and student fees, $4,575.
The budgets were largely made
up of research grants and con-
tracts-this group accounted for
$3,080,987.07 of the total. Instruc-
tional programs totaled $557,280.41
while student aid-fellowships,
scholarships and grants totaled
$230,719.06.
Vice-President in charge of
Business and Finance Wilbur K.
Pierpontreported on construction
projects.
He said the excavation is com-
pleted for the cyclotron labora-
tory's machine rooms and boiler,
and that work is about 38 per
cent complete on the West Medi-
cal Bldg. remodeling.
The Regents also adopted a new
schedule of fees for summer en-
gineering conferences. The revis-
ed payments range from $160 for
five-day conferences to $300 for
12-day meetings.
Lantern Night
Chooses Units
Twelve housing unit choruses
were selected to participate in
Lantern Night singing competition
at eliminations held last, night
at Hill Aud.
Adelia Cheever House; Alpha
Phi; Blagdon House, Markley;
Butler House, Markley; Jordan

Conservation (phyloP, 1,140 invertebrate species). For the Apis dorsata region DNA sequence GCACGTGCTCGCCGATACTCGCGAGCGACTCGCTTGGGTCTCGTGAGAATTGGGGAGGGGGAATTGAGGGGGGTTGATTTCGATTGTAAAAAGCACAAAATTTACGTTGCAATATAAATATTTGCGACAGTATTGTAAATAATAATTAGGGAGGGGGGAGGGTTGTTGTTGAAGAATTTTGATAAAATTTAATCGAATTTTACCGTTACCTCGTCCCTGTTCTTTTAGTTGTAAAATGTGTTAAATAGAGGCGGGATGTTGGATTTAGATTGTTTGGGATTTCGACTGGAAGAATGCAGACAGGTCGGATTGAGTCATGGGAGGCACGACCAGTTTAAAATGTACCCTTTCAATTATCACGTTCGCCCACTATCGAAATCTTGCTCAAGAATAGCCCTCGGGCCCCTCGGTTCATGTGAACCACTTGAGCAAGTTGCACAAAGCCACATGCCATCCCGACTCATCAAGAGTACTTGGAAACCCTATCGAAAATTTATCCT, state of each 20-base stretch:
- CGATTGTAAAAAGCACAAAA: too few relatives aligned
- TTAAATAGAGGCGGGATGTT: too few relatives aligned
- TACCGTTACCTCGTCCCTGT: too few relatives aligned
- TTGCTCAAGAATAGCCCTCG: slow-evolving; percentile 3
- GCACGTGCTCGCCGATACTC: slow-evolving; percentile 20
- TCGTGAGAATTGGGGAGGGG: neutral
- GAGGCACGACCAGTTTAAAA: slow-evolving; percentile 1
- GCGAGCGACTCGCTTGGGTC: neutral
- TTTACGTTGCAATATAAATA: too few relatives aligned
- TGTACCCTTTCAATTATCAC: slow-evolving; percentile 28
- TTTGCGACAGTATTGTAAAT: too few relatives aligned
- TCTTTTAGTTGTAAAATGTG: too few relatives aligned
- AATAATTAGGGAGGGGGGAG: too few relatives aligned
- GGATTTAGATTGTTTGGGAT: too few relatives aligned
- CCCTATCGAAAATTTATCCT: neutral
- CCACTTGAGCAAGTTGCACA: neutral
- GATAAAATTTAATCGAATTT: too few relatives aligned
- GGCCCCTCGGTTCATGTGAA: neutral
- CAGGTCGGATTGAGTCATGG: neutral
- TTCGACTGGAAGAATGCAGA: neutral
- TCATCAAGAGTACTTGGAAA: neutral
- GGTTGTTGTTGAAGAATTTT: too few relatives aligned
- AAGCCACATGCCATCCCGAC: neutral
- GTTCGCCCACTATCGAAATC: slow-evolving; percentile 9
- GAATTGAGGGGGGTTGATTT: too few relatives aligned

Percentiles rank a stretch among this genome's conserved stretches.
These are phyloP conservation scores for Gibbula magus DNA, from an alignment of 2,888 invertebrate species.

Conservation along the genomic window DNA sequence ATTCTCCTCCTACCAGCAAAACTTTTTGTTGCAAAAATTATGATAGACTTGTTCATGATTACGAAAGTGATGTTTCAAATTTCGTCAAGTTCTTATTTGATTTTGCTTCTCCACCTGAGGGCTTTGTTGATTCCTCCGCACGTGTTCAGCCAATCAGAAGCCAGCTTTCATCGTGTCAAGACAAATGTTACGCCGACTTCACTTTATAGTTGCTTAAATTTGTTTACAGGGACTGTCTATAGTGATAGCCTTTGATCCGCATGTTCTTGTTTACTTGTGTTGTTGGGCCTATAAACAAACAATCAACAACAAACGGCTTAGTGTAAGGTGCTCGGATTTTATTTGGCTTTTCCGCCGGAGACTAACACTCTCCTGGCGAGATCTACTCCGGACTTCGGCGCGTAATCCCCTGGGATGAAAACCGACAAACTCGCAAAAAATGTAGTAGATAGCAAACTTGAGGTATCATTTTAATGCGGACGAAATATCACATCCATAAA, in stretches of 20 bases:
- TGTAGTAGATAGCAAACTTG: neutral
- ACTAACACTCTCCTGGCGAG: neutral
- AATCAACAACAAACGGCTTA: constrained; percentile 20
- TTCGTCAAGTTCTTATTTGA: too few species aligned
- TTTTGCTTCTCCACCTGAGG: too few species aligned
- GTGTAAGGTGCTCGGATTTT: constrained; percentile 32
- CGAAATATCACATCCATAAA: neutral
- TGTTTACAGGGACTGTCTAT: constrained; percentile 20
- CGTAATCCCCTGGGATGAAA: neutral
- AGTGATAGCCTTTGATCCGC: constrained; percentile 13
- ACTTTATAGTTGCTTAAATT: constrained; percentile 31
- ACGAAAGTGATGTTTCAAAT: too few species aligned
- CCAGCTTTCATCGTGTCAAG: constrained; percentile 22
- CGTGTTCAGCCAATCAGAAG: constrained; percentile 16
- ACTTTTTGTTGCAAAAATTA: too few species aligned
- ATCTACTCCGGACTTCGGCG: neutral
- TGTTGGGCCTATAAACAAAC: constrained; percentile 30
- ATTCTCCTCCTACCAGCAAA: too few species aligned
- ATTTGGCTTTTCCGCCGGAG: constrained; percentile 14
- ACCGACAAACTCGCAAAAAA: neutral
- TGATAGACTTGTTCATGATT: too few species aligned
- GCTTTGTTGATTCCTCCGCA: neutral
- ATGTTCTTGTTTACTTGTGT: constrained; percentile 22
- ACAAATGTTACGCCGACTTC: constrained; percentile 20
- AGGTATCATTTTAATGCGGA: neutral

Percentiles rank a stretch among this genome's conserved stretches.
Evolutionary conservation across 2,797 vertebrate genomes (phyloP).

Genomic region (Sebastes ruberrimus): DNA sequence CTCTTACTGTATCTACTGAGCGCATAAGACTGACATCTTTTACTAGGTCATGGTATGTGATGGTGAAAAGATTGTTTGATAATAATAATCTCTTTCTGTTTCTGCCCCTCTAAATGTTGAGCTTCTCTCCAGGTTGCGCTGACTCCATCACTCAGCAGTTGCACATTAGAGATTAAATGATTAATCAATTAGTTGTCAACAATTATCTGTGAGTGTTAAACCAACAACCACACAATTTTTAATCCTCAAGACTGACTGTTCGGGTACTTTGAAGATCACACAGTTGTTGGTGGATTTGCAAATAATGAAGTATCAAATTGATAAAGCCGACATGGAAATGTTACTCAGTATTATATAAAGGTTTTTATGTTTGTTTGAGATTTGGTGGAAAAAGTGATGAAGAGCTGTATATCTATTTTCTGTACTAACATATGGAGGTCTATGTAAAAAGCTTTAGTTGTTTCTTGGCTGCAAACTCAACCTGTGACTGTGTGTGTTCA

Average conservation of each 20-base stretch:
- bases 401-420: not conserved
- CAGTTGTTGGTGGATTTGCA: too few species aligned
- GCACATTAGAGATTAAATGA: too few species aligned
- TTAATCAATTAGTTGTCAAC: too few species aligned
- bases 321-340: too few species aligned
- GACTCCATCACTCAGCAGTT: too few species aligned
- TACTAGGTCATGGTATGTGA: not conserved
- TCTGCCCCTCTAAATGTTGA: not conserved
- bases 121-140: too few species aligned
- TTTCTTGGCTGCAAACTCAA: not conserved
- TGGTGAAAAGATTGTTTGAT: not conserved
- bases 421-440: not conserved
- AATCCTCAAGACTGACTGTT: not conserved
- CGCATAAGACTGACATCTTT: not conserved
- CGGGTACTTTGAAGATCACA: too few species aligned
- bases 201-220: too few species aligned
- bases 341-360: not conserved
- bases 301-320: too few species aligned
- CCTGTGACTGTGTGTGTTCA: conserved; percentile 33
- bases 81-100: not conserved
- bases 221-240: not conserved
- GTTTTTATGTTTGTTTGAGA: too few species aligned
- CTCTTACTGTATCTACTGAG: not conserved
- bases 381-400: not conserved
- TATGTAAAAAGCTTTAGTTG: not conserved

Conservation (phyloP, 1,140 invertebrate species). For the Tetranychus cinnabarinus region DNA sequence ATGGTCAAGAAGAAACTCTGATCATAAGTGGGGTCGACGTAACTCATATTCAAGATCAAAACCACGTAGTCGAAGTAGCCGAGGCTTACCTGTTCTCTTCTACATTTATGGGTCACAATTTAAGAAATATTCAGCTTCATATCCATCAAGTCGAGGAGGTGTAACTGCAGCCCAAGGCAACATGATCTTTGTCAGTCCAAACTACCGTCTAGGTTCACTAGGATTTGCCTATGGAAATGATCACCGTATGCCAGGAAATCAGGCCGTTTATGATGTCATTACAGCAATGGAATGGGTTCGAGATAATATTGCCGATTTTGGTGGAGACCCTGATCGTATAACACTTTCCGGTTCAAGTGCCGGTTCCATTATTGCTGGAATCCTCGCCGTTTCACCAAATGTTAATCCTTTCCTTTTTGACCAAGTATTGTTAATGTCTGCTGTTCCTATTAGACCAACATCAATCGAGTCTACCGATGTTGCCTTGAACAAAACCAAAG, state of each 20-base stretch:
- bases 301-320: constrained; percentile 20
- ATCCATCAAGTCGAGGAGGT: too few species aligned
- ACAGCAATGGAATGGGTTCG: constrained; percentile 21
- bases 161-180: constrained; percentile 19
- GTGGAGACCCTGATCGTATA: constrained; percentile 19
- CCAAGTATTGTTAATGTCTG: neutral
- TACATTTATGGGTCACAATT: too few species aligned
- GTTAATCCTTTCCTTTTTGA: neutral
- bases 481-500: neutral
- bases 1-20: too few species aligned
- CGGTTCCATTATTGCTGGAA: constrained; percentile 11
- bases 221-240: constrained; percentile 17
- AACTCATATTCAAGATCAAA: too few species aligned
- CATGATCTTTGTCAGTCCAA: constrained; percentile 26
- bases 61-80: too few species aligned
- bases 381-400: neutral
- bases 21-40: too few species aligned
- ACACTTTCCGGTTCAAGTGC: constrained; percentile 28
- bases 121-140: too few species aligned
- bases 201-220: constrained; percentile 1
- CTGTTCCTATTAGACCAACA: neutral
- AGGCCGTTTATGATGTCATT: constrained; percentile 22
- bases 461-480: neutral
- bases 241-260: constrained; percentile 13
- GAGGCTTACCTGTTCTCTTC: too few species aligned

Hall; Kappa Alpha Theta; Kappa
Kappa Gamma; Martha Cook
Residence; Mosher Hall; Pi Beta
Phi; Sigma Delta Tau; and Zeta
Tau Alpha will compete Nov. 7
at Hill Aud. for Lantern Night
awards.

U U

Ending Today
Continuous
From 1 P.M..

a

DIAL
NO 8-6416

.

"COMEDY SPIKED WITH FARCE.,. A MAXIMUM OF WIT::.
-N. Y. Tims
PETER SELLERS
ROBERT MORLEY
CONSTANCE CUMMINGS
k,. Thwb
"the Battle
Cost.e of the Sexes
COMING SUNDAY
"COME BACK, AFRICA"

m

equipment last Saturday. The Regents Thursday adopted
Faced with the principal's a memoir expressing their regrets
threat that scholastic football over the death of Prof. Richard
games would be prohibited if the L. Potter, of the biological chem-
guilty did not come forward, the istry department. Prof. Potter, a
team as a whole offered to send principal investigator of the bio-
a letter of apology to Minnesota logical effects of radiation for
and to attempt to recover the the Atomic Energy Commission,
stolen equipment, but did not had served on the faculty since
name the individuals guilty. 1950.
"STILL PLENTY OF CHOICE SEATS AVAILABLE-
ALL PERFORMANCES FOR TODAY AND SUNDAY.
HURRY! BUY THEM NOW."

& 8:00 P.M.

Gi em a quil
}M
Tonight and Sunday 7" and 94
The MAGNIFICENT
AMBE RSONS
with: JOSEPH COTTON
TIM HOLT
AGNES MOORHEAD
DOLORES COSTELLA BARRYMORE
SHORT: RENOIR (Color)
ARCHITECTURE AUDITOR IUM
50 Cents
p . 4

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*J o C..
~RA#4}
SNW N (LF/
b 1 CREVALIE